push @build, ('S');
$s += 1;

if ( $c < $pieces{Curve}{count} ) {
push @build, ($in[$c]);
$c += 1;

# Now add the bridge at end. Since there's only one bridge this
# simplification is made and it makes no difference to the outcome
# since all other combinations of straights and curves will be
# generated.

push @build, ('B');

my %cursor = %origin;
build_track( \%cursor, \@build );

# Finally see if this track layout results in a loop. The test
# for this is simple: is the last piece (represented by the
# %cursor) at the %origin position and orientation?
# If it matches in one direction then pop off the bridge, reverse
# the track, push back the bridge and try to rebuild. This will
# eliminate tracks that don't actually match up because the final
# piece approaches the bridge from the wrong direction.

if ( cursor_match( \%cursor, \%origin ) ) {
pop @build;
%cursor = %origin;
my $build1 = join('',@build);
@build = reverse @build;
my $build2 = join('',@build);
push @build, ('B');
my $build1a = $build1;
$build1a =~ tr [AC] [CA];
my $build2a = $build2;
$build2a =~ tr [AC] [CA];

if ( !exists( $found{$build1} ) ) {
build_track( \%cursor, \@build );
if ( cursor_match( \%cursor, \%origin ) ) {
my $build3 = undef;
if ( $build1 =~ /^(.*)SS(.*)$/ ) {
$build3 = join('',reverse split('',$1)) .
'SS' . join('',reverse split('',$2));
if ( !defined( $build3 ) ||
!exists( $found{$build3} ) ) {
print @build, "\n";
$found{$build1} = 1;
$found{$build2} = 1;
$found{$build1a} = 1;
$found{$build2a} = 1;
if ( defined( $build3 ) ) {
$found{$build3} = 1;

# Move the straight pieces to their next positions, this is where
# the while loop will exit once all the positions have been tried.

foreach my $i (0..$pieces{Straight}{count}-1) {
my $j = $pieces{Straight}{count}-1-$i;
if ( $straight[$j] < $pieces{Curve}{count} ) {
$straight[$j] += 1;
} else {
$straight[$j] = -1;

foreach my $i (1..$pieces{Straight}{count}-1) {
if ( $straight[$i] == -1 ) {
$straight[$i] = $straight[$i-1];

my $terminate = 1;

foreach my $i (0..$pieces{Straight}{count}-1) {
if ( $straight[$i] != $pieces{Curve}{count} ) {
$terminate = 0;

if ( $terminate ) {

# Subroutine used to place a piece of track. It updates a %cursor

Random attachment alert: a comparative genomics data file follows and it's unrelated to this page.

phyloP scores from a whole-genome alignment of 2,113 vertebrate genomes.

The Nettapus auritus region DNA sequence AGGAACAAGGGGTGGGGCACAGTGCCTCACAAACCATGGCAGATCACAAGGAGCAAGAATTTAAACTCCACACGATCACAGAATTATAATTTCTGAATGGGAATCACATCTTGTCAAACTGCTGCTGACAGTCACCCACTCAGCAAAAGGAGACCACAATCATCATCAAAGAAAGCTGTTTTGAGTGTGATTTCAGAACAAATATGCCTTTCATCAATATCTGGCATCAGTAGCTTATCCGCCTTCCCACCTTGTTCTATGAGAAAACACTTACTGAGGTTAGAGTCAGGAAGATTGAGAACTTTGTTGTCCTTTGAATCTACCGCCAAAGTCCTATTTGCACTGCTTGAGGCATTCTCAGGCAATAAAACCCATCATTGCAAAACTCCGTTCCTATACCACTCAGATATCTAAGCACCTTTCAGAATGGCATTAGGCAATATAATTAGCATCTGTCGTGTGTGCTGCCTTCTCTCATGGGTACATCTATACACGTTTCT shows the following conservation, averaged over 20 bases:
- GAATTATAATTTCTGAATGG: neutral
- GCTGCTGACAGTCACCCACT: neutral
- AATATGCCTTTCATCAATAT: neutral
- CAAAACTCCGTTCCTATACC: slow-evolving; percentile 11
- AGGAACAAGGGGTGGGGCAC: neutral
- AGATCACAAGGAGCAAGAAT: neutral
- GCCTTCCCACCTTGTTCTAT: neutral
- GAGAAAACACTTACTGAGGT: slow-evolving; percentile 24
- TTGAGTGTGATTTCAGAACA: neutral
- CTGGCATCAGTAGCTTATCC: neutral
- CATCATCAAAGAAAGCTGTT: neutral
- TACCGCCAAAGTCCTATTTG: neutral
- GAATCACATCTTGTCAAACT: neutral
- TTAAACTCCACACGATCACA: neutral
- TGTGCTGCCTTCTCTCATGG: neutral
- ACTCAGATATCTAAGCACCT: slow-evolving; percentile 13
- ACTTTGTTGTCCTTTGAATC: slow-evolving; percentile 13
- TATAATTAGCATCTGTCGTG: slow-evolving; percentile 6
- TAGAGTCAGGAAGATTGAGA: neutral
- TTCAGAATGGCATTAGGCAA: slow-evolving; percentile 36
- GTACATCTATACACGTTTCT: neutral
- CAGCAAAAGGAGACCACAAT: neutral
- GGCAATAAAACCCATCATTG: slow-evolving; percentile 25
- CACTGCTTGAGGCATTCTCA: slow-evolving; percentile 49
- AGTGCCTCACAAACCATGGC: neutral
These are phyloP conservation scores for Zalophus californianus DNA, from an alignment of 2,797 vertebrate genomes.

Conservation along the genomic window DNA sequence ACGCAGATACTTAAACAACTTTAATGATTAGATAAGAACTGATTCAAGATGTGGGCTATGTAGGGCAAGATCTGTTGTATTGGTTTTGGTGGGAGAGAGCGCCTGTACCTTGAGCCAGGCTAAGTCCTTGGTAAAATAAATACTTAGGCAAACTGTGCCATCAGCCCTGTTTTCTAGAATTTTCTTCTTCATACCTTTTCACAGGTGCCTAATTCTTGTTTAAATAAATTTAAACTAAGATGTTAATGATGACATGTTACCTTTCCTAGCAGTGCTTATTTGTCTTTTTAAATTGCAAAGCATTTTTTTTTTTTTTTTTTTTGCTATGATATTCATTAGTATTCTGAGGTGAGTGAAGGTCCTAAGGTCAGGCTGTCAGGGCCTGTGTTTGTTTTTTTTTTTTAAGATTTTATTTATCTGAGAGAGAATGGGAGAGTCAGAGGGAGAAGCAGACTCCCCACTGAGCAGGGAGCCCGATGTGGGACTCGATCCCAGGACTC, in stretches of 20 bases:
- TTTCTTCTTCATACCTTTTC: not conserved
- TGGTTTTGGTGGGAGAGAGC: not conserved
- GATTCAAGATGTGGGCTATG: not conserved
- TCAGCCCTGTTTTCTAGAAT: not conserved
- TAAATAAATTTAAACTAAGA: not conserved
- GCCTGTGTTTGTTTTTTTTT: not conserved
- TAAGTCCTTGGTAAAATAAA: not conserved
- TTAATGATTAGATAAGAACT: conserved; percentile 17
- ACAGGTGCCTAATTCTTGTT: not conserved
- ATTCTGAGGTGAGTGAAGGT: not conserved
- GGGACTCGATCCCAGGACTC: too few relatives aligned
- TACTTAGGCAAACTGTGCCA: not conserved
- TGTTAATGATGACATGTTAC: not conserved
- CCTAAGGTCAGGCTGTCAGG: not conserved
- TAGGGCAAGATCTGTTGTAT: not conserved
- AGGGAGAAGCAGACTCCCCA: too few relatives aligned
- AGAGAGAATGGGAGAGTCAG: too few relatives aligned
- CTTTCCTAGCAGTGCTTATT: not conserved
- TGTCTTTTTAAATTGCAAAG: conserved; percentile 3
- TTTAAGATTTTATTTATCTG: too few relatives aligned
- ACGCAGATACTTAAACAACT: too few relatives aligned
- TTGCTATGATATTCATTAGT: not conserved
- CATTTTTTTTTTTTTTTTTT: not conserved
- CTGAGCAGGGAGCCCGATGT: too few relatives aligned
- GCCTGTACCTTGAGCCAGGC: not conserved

# hash passed to it
sub move_cursor
my ( $c, # Reference to the %cursor hash to be updated
$p, # Name of the piece be added
$h ) = @_; # Handedness for curved piece (1 or -1), omit if
# non-curved

if ( !defined( $h ) ) {
$h = 0;

$c->{x} += $pieces{$p}{length} * cos($c->{angle} +
$h * $pieces{$p}{angle});
$c->{y} += $pieces{$p}{length} * sin($c->{angle} +
$h * $pieces{$p}{angle});

if ( $h != 0 ) {
$c->{angle} += 2 * $h * $pieces{$p}{angle};

# Subroutine to build an entire track from a list of track pieces
# (with single character identifiers)
sub build_track
my ( $c, # Reference to the %cursor to update
$in ) = @_; # Reference to the list of build instructions

# This maps the characters in the @$in array into piece names and
# handedness (for the curved pieces). Note that direction is
# missing for the straight pieces and the undefined value is used in
# the following loop and passed to move_cursor for those
# pieces. move_cursor knows how to deal with this.

my %m = (
'A' => { piece => 'Curve', direction => -1 },
'B' => { piece => 'Bridge' },
'C' => { piece => 'Curve', direction => 1 },
'S' => { piece => 'Straight' } );

foreach my $i (@$in) {
move_cursor( $c, $m{$i}{piece}, $m{$i}{direction} );

# Determine whether two cursors represent the same position and
# orientation. Return 1 if so, 0 otherwise.
sub cursor_match
my ( $c, $d ) = @_; # References to two %cursor hashes

my $dx = round($$c{x}-$$d{x});
my $dy = round($$c{y}-$$d{y});
  my $da = round(($$c{angle}-$$d{angle})/$PI);
$da -= int($da);

return ( ( $dx == 0 ) &&
( $dy == 0 ) &&
( $da == 0 ) );

# Perform rounding on a number to two decimal places
sub round
my ( $a ) = @_;

return int($a*100 + 0.5*($a <=> 0))/100;

PPPS Here's how I determined that a full circle was made up of eight curved pieces with a radius of one straight piece:

Update I received a message from Ikea about this:

Dear John

Thank you for sharing our passion for childrens products. It is very good for us to get input like this. I will forward your idea to the product developer who is responsible for our toys and maybe this improvements will be something for us to concider.
Thanks again for taking your time to give us feed back.

Best regards
Maria Thörn
Range manager childrens IKEA